Internationalism is the view that institution-building and peaceful cooperation will make peace and security prevail in a system of independent states. This book examines this controversial topic and discusses whether such a view is realistic or whether international relations are typically characterised by tension and war.
Kjell Goldmann seeks to examine the plausibility of internationalism under present-day conditions. A theory of internationalism is outlined and is shown to have two dimensions: one coercive (to enforce the rules and decisions of international institutions) and one accommodative (to avoid confrontation by means of mutual understanding and compromise). Problematic features of the theory are then considered in detail: the assumption that all international cooperation tends to inhibit war, and the tension inherent in the joint pursuit of coercion and accommodation.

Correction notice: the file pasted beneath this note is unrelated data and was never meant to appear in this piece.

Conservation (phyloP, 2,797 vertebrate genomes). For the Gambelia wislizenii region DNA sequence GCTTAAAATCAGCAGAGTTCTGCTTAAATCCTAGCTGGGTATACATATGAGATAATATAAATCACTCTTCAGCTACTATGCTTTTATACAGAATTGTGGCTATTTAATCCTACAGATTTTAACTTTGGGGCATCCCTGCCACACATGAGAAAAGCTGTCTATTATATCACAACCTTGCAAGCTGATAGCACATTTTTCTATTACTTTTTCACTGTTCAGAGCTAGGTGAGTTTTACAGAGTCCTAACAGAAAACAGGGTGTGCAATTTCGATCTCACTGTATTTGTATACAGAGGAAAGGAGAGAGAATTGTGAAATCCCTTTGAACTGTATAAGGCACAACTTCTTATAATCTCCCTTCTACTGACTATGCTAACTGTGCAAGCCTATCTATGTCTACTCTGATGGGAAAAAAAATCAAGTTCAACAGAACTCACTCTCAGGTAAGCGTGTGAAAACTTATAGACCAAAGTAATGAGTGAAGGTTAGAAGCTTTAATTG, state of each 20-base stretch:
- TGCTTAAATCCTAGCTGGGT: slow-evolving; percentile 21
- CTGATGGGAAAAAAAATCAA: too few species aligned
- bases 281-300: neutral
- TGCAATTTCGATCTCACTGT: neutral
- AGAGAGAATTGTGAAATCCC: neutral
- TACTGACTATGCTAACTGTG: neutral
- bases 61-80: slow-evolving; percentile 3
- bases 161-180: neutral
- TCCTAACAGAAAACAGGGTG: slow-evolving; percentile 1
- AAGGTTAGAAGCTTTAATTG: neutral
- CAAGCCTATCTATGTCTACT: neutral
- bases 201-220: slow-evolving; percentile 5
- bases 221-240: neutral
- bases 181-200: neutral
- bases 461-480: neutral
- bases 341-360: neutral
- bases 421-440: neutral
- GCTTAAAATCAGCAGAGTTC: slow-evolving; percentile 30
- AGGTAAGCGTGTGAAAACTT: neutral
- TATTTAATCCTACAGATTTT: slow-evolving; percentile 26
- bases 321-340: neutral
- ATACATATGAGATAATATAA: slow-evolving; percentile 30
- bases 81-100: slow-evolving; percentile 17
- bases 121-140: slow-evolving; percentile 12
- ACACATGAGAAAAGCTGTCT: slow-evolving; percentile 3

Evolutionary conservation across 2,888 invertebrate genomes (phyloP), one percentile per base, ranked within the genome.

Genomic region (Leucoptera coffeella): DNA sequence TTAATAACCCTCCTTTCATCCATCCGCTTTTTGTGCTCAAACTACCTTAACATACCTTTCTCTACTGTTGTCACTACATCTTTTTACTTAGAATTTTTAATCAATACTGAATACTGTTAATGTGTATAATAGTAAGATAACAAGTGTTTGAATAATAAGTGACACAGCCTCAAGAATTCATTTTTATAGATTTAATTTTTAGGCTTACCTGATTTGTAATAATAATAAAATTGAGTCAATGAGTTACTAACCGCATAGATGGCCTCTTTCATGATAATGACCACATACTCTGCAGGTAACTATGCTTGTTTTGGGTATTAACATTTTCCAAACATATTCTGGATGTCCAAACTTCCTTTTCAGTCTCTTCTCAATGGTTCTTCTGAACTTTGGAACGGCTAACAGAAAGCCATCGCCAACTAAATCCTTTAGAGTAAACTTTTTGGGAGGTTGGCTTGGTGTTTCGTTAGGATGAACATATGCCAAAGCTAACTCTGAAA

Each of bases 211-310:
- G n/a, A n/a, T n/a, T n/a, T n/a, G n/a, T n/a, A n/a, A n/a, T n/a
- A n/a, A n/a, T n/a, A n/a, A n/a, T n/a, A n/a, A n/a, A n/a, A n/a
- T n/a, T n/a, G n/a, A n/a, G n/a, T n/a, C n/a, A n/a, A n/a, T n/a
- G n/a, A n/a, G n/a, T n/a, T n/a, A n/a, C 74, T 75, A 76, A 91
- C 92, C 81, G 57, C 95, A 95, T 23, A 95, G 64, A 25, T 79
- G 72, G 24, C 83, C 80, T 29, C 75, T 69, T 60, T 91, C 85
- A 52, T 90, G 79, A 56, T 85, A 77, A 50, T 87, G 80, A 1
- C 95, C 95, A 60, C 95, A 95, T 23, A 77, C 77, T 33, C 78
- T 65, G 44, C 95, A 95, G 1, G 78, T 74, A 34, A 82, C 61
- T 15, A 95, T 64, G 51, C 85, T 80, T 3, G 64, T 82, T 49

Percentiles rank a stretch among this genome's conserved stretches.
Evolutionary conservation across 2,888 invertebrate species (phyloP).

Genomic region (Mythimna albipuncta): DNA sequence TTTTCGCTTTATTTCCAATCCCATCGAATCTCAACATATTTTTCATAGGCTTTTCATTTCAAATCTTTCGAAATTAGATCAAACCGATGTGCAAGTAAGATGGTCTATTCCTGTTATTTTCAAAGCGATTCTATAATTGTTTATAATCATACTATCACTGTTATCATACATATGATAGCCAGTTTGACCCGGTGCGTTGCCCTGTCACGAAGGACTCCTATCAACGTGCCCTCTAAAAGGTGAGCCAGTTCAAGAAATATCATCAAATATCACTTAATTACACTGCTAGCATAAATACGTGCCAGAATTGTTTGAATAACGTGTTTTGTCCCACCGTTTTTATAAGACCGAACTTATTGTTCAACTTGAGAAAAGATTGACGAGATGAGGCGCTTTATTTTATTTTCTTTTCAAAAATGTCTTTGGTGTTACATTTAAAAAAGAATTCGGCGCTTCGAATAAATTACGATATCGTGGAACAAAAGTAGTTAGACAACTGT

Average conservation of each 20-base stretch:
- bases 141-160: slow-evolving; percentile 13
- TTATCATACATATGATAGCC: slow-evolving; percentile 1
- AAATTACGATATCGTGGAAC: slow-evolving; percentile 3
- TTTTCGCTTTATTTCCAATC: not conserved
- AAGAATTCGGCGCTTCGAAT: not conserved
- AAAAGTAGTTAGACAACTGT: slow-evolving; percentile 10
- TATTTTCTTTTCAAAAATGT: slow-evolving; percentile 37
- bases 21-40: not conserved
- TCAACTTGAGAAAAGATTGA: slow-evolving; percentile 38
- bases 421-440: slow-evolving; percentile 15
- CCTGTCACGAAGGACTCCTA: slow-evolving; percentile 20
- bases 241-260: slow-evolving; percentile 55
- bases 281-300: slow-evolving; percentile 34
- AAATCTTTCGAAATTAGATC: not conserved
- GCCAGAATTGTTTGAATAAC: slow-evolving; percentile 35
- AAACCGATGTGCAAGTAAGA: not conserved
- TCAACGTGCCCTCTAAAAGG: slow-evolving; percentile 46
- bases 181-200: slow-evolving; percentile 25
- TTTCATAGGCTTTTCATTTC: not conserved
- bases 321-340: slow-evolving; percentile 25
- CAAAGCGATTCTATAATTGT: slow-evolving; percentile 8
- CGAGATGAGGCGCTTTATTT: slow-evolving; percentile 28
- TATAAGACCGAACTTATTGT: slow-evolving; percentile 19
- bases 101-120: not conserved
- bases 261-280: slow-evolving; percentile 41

`Very thoughtful and clearly written… This is a challenging book. It lays the groundwork for further discussion, preferably on a multidisciplinary level.' - Journal of Peace Research
The field of international relations has changed dramatically in recent years, with new subject matter being brought to light and new approaches from in and out of the social sciences being tried out. This series offers itself as a broad church for innovative work that aims to renew the discipline.